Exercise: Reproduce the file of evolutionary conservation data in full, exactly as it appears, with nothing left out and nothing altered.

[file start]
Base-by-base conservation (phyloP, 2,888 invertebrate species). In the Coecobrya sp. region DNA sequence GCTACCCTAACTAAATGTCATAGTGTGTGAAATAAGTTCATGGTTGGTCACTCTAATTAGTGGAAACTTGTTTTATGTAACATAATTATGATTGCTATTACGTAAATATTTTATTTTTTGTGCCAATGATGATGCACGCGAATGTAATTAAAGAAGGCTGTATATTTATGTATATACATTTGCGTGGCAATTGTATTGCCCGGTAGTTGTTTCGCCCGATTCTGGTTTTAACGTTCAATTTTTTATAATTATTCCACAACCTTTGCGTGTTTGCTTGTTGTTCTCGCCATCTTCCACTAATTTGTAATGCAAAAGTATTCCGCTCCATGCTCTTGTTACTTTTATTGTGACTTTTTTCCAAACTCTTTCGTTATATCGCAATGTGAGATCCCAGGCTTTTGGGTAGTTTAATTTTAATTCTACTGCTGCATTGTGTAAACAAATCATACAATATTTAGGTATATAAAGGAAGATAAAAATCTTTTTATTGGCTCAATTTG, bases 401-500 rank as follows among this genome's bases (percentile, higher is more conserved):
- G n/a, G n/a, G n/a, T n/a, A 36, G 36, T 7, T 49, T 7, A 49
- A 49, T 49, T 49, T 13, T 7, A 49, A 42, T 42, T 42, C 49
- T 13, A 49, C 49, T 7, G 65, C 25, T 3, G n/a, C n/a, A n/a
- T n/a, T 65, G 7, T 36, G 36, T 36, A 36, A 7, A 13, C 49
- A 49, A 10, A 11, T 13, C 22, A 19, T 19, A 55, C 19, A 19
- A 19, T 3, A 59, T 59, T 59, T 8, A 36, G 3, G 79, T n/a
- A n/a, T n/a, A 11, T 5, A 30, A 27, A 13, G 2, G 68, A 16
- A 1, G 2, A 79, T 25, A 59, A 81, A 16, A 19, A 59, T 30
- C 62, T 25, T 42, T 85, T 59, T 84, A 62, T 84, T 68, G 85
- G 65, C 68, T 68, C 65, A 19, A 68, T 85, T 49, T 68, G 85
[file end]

Base-by-base conservation (phyloP, 2,888 invertebrate species). In the Coecobrya sp. region DNA sequence GCTACCCTAACTAAATGTCATAGTGTGTGAAATAAGTTCATGGTTGGTCACTCTAATTAGTGGAAACTTGTTTTATGTAACATAATTATGATTGCTATTACGTAAATATTTTATTTTTTGTGCCAATGATGATGCACGCGAATGTAATTAAAGAAGGCTGTATATTTATGTATATACATTTGCGTGGCAATTGTATTGCCCGGTAGTTGTTTCGCCCGATTCTGGTTTTAACGTTCAATTTTTTATAATTATTCCACAACCTTTGCGTGTTTGCTTGTTGTTCTCGCCATCTTCCACTAATTTGTAATGCAAAAGTATTCCGCTCCATGCTCTTGTTACTTTTATTGTGACTTTTTTCCAAACTCTTTCGTTATATCGCAATGTGAGATCCCAGGCTTTTGGGTAGTTTAATTTTAATTCTACTGCTGCATTGTGTAAACAAATCATACAATATTTAGGTATATAAAGGAAGATAAAAATCTTTTTATTGGCTCAATTTG, bases 401-500 rank as follows among this genome's bases (percentile, higher is more conserved):
- G n/a, G n/a, G n/a, T n/a, A 36, G 36, T 7, T 49, T 7, A 49
- A 49, T 49, T 49, T 13, T 7, A 49, A 42, T 42, T 42, C 49
- T 13, A 49, C 49, T 7, G 65, C 25, T 3, G n/a, C n/a, A n/a
- T n/a, T 65, G 7, T 36, G 36, T 36, A 36, A 7, A 13, C 49
- A 49, A 10, A 11, T 13, C 22, A 19, T 19, A 55, C 19, A 19
- A 19, T 3, A 59, T 59, T 59, T 8, A 36, G 3, G 79, T n/a
- A n/a, T n/a, A 11, T 5, A 30, A 27, A 13, G 2, G 68, A 16
- A 1, G 2, A 79, T 25, A 59, A 81, A 16, A 19, A 59, T 30
- C 62, T 25, T 42, T 85, T 59, T 84, A 62, T 84, T 68, G 85
- G 65, C 68, T 68, C 65, A 19, A 68, T 85, T 49, T 68, G 85